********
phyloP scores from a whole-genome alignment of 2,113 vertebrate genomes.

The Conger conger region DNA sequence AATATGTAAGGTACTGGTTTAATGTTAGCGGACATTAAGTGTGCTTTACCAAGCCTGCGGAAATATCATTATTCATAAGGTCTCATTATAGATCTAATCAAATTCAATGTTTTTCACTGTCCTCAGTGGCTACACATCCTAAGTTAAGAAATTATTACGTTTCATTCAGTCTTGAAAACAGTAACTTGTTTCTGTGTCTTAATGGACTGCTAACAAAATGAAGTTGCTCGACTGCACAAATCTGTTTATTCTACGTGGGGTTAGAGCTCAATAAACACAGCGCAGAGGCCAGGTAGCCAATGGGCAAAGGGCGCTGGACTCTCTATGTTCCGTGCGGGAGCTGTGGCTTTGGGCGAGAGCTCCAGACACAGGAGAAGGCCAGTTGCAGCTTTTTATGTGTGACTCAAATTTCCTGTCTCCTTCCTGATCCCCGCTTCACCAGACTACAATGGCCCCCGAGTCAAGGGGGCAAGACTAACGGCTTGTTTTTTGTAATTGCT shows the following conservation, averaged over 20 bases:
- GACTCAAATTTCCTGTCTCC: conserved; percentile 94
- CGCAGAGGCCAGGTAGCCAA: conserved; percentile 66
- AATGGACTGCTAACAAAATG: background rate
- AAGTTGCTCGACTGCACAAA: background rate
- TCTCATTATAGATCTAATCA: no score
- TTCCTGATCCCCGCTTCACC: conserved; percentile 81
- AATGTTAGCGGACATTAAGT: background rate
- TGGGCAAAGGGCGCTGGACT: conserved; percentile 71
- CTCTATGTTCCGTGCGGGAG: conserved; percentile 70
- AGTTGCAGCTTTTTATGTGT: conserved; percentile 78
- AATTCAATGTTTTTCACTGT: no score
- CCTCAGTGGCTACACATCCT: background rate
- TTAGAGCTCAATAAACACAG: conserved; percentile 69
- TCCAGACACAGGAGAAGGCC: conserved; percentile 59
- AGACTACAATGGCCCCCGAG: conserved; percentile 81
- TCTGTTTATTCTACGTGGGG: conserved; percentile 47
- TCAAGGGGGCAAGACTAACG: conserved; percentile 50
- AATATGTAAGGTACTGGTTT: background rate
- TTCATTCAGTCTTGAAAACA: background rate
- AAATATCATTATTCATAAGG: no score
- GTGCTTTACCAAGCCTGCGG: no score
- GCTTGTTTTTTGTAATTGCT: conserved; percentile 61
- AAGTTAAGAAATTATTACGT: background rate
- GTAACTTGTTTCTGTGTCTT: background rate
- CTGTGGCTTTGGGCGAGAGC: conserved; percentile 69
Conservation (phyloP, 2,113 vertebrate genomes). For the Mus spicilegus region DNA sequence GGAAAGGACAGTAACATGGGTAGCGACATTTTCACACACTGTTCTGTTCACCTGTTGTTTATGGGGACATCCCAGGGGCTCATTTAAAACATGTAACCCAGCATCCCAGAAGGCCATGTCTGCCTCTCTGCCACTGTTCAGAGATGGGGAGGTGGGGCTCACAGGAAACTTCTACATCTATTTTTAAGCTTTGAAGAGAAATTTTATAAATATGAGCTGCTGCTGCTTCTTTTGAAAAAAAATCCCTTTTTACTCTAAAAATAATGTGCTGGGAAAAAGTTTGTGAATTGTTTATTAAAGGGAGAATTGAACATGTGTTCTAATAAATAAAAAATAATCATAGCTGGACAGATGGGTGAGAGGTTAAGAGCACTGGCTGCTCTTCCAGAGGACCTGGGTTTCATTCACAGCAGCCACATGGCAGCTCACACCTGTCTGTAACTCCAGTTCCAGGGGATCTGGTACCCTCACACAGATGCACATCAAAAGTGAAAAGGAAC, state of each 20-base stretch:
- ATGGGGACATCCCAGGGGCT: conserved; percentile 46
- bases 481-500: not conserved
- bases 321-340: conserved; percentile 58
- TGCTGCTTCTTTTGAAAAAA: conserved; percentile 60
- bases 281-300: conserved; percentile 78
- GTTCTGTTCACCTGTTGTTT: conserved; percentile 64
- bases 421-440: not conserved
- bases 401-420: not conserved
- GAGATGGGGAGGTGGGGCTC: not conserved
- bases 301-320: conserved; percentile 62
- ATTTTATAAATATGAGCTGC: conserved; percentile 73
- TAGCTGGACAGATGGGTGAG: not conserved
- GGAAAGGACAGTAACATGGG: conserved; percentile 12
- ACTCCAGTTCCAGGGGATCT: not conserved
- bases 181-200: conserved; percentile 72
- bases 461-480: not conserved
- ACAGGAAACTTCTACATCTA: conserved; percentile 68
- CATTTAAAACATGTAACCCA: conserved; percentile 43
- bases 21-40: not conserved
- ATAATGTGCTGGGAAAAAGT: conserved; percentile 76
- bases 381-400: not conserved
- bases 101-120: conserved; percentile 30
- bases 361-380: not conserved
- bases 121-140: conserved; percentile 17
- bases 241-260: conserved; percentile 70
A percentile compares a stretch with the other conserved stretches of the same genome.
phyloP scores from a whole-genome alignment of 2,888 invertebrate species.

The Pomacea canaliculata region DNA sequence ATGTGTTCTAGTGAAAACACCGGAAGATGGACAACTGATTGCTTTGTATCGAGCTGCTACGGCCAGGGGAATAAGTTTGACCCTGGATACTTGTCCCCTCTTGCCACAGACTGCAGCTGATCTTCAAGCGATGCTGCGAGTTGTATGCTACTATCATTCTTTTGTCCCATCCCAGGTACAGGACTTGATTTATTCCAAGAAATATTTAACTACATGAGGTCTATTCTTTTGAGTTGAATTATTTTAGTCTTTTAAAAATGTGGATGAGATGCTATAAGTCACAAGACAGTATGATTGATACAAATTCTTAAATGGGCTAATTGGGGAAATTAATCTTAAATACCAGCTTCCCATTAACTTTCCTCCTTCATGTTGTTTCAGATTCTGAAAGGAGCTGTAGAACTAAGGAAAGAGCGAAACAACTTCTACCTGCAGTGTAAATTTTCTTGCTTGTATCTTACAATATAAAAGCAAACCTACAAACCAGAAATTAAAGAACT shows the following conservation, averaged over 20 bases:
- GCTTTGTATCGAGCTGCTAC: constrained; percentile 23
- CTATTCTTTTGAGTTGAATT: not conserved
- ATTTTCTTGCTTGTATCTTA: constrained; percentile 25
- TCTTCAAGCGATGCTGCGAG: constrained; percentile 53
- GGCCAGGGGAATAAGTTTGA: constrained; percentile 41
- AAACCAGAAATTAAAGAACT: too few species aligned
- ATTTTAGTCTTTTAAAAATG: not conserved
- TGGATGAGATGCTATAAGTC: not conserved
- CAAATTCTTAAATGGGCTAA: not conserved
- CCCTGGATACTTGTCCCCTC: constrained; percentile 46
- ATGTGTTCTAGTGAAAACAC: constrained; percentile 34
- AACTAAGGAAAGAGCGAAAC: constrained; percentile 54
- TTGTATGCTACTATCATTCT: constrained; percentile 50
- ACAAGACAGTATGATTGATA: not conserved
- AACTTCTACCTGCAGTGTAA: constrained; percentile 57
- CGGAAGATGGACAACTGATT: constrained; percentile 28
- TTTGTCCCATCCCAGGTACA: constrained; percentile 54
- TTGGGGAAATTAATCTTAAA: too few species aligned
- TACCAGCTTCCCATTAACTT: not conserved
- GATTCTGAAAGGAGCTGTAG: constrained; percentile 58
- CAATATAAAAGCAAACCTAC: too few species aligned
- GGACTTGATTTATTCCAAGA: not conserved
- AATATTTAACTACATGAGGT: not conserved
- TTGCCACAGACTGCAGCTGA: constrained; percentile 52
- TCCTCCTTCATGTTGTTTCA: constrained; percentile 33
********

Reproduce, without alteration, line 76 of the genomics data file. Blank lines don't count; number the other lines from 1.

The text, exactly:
- GATTCTGAAAGGAGCTGTAG: constrained; percentile 58